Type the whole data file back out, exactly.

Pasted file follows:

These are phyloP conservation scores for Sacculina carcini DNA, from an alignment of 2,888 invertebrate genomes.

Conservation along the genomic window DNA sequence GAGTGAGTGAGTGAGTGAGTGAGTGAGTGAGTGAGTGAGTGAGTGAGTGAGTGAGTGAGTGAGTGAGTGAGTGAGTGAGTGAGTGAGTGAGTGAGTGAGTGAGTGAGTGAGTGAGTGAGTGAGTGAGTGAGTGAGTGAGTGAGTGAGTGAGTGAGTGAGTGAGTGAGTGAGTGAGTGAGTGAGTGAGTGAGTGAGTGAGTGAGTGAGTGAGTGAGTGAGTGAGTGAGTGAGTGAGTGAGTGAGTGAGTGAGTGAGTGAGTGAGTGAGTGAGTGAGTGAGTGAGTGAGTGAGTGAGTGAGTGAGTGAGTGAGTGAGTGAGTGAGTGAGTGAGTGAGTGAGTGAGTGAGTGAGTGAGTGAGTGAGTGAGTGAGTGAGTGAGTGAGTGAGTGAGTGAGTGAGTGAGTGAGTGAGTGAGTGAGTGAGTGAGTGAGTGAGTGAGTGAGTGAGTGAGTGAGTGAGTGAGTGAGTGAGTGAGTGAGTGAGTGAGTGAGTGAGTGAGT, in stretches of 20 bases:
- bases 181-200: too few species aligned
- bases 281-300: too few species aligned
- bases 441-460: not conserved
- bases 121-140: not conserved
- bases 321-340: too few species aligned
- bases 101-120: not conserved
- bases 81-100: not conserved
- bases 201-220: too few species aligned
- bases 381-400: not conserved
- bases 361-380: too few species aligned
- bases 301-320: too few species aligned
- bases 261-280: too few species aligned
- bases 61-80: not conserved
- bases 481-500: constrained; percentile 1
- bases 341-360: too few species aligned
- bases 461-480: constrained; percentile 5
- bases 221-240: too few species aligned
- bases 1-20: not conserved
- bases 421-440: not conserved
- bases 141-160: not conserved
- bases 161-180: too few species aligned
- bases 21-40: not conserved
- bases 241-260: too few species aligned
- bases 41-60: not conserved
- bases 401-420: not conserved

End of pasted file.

These are phyloP conservation scores for Sacculina carcini DNA, from an alignment of 2,888 invertebrate genomes.

Conservation along the genomic window DNA sequence GAGTGAGTGAGTGAGTGAGTGAGTGAGTGAGTGAGTGAGTGAGTGAGTGAGTGAGTGAGTGAGTGAGTGAGTGAGTGAGTGAGTGAGTGAGTGAGTGAGTGAGTGAGTGAGTGAGTGAGTGAGTGAGTGAGTGAGTGAGTGAGTGAGTGAGTGAGTGAGTGAGTGAGTGAGTGAGTGAGTGAGTGAGTGAGTGAGTGAGTGAGTGAGTGAGTGAGTGAGTGAGTGAGTGAGTGAGTGAGTGAGTGAGTGAGTGAGTGAGTGAGTGAGTGAGTGAGTGAGTGAGTGAGTGAGTGAGTGAGTGAGTGAGTGAGTGAGTGAGTGAGTGAGTGAGTGAGTGAGTGAGTGAGTGAGTGAGTGAGTGAGTGAGTGAGTGAGTGAGTGAGTGAGTGAGTGAGTGAGTGAGTGAGTGAGTGAGTGAGTGAGTGAGTGAGTGAGTGAGTGAGTGAGTGAGTGAGTGAGTGAGTGAGTGAGTGAGTGAGTGAGTGAGTGAGTGAGTGAGT, in stretches of 20 bases:
- bases 181-200: too few species aligned
- bases 281-300: too few species aligned
- bases 441-460: not conserved
- bases 121-140: not conserved
- bases 321-340: too few species aligned
- bases 101-120: not conserved
- bases 81-100: not conserved
- bases 201-220: too few species aligned
- bases 381-400: not conserved
- bases 361-380: too few species aligned
- bases 301-320: too few species aligned
- bases 261-280: too few species aligned
- bases 61-80: not conserved
- bases 481-500: constrained; percentile 1
- bases 341-360: too few species aligned
- bases 461-480: constrained; percentile 5
- bases 221-240: too few species aligned
- bases 1-20: not conserved
- bases 421-440: not conserved
- bases 141-160: not conserved
- bases 161-180: too few species aligned
- bases 21-40: not conserved
- bases 241-260: too few species aligned
- bases 41-60: not conserved
- bases 401-420: not conserved